Of all the distractions that may affect remote workers, children tend to be the most persistent and insistent when it comes to demanding attention.
While FlexJobs recommends that remote workers plan for child care while their tikes are little to ensure the proper focus on work, the average remote employee will have to find ways to stay productive while their children are in the house during the occasional snow day, school holidays, or after-school hours.
Here are a few suggestions to help you stay on task while working from home with kids:
Set ground rules and follow through.
It’s best for your employer if you set up a regular work schedule, communicate it to your team, and stick to that plan every day. It’s also good for your children. Make sure they understand when you’re “at work,” perhaps by posting your schedule near your home office and in the kitchen. For smaller children, use more obvious visual cues. Explain that, during work hours, you are not to be disturbed unless it’s an emergency. And then clarify that asking for a snack or telling on a sibling are not considered emergencies. If you set these expectations and stick to them, your children will get used to the rules and likely learn to follow them.
Create physical boundaries.
This advice comes from a New York Times article, which recommends that you set up your home office in an area that has a door you can close. You also should consider creating a stop sign of some kind that you can place on the door when you’re in a meeting or otherwise need to concentrate.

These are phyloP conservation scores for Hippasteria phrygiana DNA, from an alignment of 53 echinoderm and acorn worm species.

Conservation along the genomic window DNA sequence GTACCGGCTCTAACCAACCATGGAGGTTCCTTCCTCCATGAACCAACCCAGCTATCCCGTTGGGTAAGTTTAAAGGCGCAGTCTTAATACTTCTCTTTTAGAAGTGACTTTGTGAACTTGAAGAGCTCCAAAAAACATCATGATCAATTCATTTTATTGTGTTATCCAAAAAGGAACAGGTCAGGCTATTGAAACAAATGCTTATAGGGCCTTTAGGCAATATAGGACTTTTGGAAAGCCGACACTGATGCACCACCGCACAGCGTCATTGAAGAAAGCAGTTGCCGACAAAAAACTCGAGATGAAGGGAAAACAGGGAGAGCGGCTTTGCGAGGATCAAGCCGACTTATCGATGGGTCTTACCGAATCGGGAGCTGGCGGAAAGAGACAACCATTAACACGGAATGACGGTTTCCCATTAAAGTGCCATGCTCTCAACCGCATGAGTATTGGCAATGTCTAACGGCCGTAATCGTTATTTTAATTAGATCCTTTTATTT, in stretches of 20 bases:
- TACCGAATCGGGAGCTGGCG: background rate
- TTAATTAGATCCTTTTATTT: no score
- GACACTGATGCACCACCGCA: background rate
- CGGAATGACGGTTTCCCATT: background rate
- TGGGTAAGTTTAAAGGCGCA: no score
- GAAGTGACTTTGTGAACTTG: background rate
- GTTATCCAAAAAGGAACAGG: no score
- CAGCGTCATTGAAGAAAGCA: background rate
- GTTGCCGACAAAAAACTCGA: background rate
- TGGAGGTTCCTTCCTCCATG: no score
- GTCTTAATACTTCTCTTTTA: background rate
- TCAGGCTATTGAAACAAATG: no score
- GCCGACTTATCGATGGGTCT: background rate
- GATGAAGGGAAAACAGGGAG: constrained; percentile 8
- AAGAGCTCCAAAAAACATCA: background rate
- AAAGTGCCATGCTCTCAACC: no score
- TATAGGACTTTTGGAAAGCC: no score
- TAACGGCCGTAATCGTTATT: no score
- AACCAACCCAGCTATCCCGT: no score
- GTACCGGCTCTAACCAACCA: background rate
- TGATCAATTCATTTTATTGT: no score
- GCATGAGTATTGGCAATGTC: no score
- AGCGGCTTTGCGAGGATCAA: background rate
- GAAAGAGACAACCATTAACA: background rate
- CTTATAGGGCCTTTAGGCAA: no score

Do a few test runs.
To ensure your children understand what is and is not acceptable while you’re working, take the time to practice some likely scenarios. Make a game out of it, and they’ll probably remember the lessons…eventually.
Be prepared with activities.
If you know your children are going to be around and looking for something to do, get a variety of options ready in advance. “It’s a daily ritual for me and my oldest son on the days when school’s out: I either provide him with a folder of fun-filled educational activities or assign him some of my simplest tasks, such as filing and organizing the endless piles of papers on my desk,” says an article from the Simple Dollar. “If your children are at school for a portion of the day, but you still have a few additional tasks to complete when they arrive home from school, ask them to join you at your desk to read their favorite book or do their homework. That should buy you 30 minutes to wrap up your work for the day.”
Take advantage of nap time.
If your little one is a dependable napper, catching a few Zs at a predictable time every day, plan to use those precious minutes wisely. “Keep in mind that napping habits change frequently,” advises an article from Verywell Family. “Don’t schedule important phone calls or figure on meeting a deadline during the nap time. Because of the unreliability of nap time, I suggest planning non-essential, usually non-work tasks for nap time, i.e. resting, household chores, reading, etc. If you do get some professional work done, then that’s a bonus.”
Invest in a high-quality headset for conference calls and meetings.
This may be a bit expensive, but it’s likely to be one of the best investments you make in home-office equipment. “In our testing, the best wireless and USB headsets have excellent noise-cancelling microphones and easy-to-access mute buttons to block unwanted sounds,” the New York Times article says. “They won’t stop your children from making a ton of noise, but they will keep everyone else in that meeting from having to hear it.”
Be flexible and stay calm.
This is perhaps the most important advice of all when working from home with kids. If you’ve been around children, you know the only thing predictable about them is their unpredictability. Expect to be interrupted at inopportune moments and to be dragged into occasional “emergencies.” If you can keep your cool and adapt quickly in those situations, you’ll greatly reduce the time required to recover from the interruptions and get back on task.